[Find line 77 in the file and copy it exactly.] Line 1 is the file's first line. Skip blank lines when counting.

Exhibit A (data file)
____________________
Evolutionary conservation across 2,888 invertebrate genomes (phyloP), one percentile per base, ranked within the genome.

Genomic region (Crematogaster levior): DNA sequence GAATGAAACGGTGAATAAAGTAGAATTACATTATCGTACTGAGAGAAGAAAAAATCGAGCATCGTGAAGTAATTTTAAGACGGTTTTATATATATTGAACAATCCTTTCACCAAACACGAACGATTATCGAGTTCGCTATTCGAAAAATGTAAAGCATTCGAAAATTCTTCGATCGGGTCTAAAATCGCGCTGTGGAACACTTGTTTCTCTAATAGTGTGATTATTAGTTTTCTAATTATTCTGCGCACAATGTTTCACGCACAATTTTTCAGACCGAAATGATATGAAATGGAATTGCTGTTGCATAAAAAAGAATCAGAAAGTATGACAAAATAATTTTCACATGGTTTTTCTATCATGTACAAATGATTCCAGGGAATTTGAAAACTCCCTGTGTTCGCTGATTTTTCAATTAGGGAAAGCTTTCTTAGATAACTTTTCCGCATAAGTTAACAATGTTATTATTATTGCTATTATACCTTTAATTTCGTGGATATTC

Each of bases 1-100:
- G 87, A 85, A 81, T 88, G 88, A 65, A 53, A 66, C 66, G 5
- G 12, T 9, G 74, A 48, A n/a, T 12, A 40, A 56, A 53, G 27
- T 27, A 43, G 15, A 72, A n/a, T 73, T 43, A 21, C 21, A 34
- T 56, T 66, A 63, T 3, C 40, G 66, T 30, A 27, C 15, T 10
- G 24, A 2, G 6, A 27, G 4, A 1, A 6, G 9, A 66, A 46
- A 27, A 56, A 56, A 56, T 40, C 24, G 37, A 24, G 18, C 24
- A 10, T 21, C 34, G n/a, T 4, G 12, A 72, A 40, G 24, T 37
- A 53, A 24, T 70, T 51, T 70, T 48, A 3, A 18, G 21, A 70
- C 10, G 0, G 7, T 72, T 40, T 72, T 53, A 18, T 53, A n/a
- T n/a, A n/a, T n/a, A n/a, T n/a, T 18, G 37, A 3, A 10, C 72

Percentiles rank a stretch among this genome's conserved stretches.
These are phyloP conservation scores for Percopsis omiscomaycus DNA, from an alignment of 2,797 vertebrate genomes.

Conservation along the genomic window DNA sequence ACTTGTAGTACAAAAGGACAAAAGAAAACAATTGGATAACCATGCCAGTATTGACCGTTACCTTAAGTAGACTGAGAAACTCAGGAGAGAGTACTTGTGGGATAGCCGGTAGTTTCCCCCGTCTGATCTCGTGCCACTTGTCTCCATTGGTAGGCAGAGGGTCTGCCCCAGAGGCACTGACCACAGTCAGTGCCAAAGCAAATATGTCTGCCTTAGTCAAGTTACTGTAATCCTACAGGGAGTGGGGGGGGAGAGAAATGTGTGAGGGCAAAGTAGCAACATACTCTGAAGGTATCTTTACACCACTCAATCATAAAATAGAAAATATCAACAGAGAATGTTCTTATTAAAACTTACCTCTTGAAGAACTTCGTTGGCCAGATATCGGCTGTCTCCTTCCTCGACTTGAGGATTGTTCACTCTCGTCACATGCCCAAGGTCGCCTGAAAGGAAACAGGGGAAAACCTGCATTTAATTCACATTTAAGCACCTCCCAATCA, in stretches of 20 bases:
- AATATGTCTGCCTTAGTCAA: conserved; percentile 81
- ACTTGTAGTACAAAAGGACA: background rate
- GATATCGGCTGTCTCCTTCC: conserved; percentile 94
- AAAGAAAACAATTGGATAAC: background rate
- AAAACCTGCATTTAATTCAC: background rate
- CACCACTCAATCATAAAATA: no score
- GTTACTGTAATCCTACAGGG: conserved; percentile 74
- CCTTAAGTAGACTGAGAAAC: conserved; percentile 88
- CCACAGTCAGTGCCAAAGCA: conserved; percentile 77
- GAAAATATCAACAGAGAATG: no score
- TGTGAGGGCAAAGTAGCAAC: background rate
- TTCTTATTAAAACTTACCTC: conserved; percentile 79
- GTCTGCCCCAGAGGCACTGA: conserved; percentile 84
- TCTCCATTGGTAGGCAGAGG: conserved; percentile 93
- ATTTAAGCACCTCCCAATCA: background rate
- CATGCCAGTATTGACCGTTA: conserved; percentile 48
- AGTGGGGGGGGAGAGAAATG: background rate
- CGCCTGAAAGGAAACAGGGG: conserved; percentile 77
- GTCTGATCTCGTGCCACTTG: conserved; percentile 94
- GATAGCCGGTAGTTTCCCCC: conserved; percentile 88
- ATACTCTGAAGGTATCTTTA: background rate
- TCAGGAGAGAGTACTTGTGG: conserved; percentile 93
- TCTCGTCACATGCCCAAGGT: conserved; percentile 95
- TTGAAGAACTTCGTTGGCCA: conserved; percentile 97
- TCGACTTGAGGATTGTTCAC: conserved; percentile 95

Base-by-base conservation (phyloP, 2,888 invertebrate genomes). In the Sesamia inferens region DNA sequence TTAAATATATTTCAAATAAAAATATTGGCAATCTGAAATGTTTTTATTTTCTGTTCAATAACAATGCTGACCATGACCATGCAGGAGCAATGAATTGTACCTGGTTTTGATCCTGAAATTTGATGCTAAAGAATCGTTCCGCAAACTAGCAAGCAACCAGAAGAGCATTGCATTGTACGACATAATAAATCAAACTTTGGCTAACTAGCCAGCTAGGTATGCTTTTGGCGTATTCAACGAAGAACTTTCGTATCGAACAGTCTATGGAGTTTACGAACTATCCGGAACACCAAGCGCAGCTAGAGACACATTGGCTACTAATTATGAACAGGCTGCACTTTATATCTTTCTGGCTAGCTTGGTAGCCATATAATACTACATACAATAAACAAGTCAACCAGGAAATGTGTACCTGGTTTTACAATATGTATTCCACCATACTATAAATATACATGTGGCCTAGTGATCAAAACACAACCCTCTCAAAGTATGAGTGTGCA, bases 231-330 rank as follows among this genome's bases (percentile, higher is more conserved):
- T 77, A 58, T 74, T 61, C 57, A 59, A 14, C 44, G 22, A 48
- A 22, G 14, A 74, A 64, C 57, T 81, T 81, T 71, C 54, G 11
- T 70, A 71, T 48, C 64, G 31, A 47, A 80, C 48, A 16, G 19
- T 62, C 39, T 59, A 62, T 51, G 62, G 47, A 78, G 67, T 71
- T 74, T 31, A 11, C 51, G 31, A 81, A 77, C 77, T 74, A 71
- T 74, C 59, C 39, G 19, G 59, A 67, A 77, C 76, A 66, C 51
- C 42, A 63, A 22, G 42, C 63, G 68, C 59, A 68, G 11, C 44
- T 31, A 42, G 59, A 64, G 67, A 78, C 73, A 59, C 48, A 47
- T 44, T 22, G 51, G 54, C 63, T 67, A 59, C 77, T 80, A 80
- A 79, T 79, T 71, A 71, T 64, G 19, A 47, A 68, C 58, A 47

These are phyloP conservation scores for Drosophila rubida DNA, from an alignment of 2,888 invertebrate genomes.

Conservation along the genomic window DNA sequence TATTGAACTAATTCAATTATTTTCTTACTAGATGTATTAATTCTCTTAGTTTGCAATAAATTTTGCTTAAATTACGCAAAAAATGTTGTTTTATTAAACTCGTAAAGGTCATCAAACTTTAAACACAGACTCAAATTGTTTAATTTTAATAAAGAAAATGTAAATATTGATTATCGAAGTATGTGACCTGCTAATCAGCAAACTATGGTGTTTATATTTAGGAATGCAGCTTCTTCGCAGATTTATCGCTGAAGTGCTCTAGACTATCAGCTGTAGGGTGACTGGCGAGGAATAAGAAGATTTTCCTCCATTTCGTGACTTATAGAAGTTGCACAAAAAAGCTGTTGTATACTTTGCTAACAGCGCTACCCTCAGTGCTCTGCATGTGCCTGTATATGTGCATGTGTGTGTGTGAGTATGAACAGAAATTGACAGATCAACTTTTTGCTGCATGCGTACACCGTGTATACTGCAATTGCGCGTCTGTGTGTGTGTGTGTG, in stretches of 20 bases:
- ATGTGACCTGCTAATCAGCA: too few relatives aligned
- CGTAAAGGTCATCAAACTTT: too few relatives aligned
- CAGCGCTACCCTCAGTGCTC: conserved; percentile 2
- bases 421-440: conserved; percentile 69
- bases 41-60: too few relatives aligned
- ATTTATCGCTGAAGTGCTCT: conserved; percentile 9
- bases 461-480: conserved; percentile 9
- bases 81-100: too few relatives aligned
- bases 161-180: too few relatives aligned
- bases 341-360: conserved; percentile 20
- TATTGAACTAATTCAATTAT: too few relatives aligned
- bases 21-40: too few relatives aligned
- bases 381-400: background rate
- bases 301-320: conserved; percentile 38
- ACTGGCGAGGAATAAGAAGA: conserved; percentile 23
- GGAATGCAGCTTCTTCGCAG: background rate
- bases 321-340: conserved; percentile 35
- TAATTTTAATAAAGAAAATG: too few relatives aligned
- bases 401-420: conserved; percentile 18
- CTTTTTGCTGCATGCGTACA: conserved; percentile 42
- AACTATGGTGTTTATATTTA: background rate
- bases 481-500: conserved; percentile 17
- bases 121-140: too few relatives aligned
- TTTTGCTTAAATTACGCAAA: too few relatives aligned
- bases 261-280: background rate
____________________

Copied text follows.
- bases 121-140: too few relatives aligned